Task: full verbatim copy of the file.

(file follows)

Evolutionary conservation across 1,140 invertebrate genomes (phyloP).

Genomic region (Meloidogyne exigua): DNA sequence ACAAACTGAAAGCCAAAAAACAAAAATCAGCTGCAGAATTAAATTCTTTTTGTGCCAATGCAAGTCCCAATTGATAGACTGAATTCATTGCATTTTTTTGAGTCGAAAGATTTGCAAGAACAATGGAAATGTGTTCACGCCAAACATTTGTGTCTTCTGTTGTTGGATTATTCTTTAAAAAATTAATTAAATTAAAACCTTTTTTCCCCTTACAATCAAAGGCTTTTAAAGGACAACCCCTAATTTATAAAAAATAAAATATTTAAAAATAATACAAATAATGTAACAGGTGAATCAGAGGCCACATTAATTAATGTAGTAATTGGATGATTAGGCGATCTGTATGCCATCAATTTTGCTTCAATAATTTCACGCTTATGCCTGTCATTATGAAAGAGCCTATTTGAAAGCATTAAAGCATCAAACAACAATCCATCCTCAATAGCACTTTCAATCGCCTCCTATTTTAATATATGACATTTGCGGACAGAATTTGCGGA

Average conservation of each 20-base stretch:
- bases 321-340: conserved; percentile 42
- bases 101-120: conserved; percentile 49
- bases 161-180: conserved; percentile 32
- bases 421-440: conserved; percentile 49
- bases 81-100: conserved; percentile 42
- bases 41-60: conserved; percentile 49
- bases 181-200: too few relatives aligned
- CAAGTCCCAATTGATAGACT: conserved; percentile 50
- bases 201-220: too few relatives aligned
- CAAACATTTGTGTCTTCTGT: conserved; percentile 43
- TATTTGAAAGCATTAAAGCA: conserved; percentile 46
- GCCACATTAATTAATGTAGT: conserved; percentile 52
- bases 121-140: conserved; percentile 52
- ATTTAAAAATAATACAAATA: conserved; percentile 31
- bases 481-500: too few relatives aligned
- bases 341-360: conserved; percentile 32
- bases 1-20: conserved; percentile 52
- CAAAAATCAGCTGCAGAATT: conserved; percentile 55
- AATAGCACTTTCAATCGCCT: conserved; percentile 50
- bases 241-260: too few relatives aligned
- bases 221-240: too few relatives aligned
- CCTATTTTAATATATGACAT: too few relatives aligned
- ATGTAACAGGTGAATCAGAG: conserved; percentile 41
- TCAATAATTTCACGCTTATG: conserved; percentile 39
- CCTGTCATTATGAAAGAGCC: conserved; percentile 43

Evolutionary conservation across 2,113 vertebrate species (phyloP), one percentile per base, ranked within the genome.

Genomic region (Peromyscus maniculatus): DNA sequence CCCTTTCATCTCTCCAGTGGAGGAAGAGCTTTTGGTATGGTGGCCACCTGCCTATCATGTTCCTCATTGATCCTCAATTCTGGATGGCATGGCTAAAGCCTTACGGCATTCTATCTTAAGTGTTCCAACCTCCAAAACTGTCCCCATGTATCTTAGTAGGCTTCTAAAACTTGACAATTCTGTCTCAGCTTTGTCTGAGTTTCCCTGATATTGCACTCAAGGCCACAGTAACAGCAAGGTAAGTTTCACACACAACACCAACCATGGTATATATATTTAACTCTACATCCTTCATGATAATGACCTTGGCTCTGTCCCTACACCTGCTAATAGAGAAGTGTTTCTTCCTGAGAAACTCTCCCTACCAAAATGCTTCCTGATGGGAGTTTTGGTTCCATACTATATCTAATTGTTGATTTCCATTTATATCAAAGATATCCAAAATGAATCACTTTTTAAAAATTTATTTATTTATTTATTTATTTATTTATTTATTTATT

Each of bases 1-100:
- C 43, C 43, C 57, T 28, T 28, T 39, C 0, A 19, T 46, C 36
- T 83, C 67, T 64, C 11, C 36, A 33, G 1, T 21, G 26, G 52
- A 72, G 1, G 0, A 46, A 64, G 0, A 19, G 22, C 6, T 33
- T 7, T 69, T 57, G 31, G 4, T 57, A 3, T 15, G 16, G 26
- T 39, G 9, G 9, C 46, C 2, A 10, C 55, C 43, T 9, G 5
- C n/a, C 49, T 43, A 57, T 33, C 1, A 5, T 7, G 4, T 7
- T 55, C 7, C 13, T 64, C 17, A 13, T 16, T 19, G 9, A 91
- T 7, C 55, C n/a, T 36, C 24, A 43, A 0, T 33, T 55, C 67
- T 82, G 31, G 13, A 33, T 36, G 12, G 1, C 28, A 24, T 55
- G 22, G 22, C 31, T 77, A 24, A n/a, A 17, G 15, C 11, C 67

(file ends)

Evolutionary conservation across 1,140 invertebrate genomes (phyloP).

Genomic region (Meloidogyne exigua): DNA sequence ACAAACTGAAAGCCAAAAAACAAAAATCAGCTGCAGAATTAAATTCTTTTTGTGCCAATGCAAGTCCCAATTGATAGACTGAATTCATTGCATTTTTTTGAGTCGAAAGATTTGCAAGAACAATGGAAATGTGTTCACGCCAAACATTTGTGTCTTCTGTTGTTGGATTATTCTTTAAAAAATTAATTAAATTAAAACCTTTTTTCCCCTTACAATCAAAGGCTTTTAAAGGACAACCCCTAATTTATAAAAAATAAAATATTTAAAAATAATACAAATAATGTAACAGGTGAATCAGAGGCCACATTAATTAATGTAGTAATTGGATGATTAGGCGATCTGTATGCCATCAATTTTGCTTCAATAATTTCACGCTTATGCCTGTCATTATGAAAGAGCCTATTTGAAAGCATTAAAGCATCAAACAACAATCCATCCTCAATAGCACTTTCAATCGCCTCCTATTTTAATATATGACATTTGCGGACAGAATTTGCGGA

Average conservation of each 20-base stretch:
- bases 321-340: conserved; percentile 42
- bases 101-120: conserved; percentile 49
- bases 161-180: conserved; percentile 32
- bases 421-440: conserved; percentile 49
- bases 81-100: conserved; percentile 42
- bases 41-60: conserved; percentile 49
- bases 181-200: too few relatives aligned
- CAAGTCCCAATTGATAGACT: conserved; percentile 50
- bases 201-220: too few relatives aligned
- CAAACATTTGTGTCTTCTGT: conserved; percentile 43
- TATTTGAAAGCATTAAAGCA: conserved; percentile 46
- GCCACATTAATTAATGTAGT: conserved; percentile 52
- bases 121-140: conserved; percentile 52
- ATTTAAAAATAATACAAATA: conserved; percentile 31
- bases 481-500: too few relatives aligned
- bases 341-360: conserved; percentile 32
- bases 1-20: conserved; percentile 52
- CAAAAATCAGCTGCAGAATT: conserved; percentile 55
- AATAGCACTTTCAATCGCCT: conserved; percentile 50
- bases 241-260: too few relatives aligned
- bases 221-240: too few relatives aligned
- CCTATTTTAATATATGACAT: too few relatives aligned
- ATGTAACAGGTGAATCAGAG: conserved; percentile 41
- TCAATAATTTCACGCTTATG: conserved; percentile 39
- CCTGTCATTATGAAAGAGCC: conserved; percentile 43

Evolutionary conservation across 2,113 vertebrate species (phyloP), one percentile per base, ranked within the genome.

Genomic region (Peromyscus maniculatus): DNA sequence CCCTTTCATCTCTCCAGTGGAGGAAGAGCTTTTGGTATGGTGGCCACCTGCCTATCATGTTCCTCATTGATCCTCAATTCTGGATGGCATGGCTAAAGCCTTACGGCATTCTATCTTAAGTGTTCCAACCTCCAAAACTGTCCCCATGTATCTTAGTAGGCTTCTAAAACTTGACAATTCTGTCTCAGCTTTGTCTGAGTTTCCCTGATATTGCACTCAAGGCCACAGTAACAGCAAGGTAAGTTTCACACACAACACCAACCATGGTATATATATTTAACTCTACATCCTTCATGATAATGACCTTGGCTCTGTCCCTACACCTGCTAATAGAGAAGTGTTTCTTCCTGAGAAACTCTCCCTACCAAAATGCTTCCTGATGGGAGTTTTGGTTCCATACTATATCTAATTGTTGATTTCCATTTATATCAAAGATATCCAAAATGAATCACTTTTTAAAAATTTATTTATTTATTTATTTATTTATTTATTTATTTATT

Each of bases 1-100:
- C 43, C 43, C 57, T 28, T 28, T 39, C 0, A 19, T 46, C 36
- T 83, C 67, T 64, C 11, C 36, A 33, G 1, T 21, G 26, G 52
- A 72, G 1, G 0, A 46, A 64, G 0, A 19, G 22, C 6, T 33
- T 7, T 69, T 57, G 31, G 4, T 57, A 3, T 15, G 16, G 26
- T 39, G 9, G 9, C 46, C 2, A 10, C 55, C 43, T 9, G 5
- C n/a, C 49, T 43, A 57, T 33, C 1, A 5, T 7, G 4, T 7
- T 55, C 7, C 13, T 64, C 17, A 13, T 16, T 19, G 9, A 91
- T 7, C 55, C n/a, T 36, C 24, A 43, A 0, T 33, T 55, C 67
- T 82, G 31, G 13, A 33, T 36, G 12, G 1, C 28, A 24, T 55
- G 22, G 22, C 31, T 77, A 24, A n/a, A 17, G 15, C 11, C 67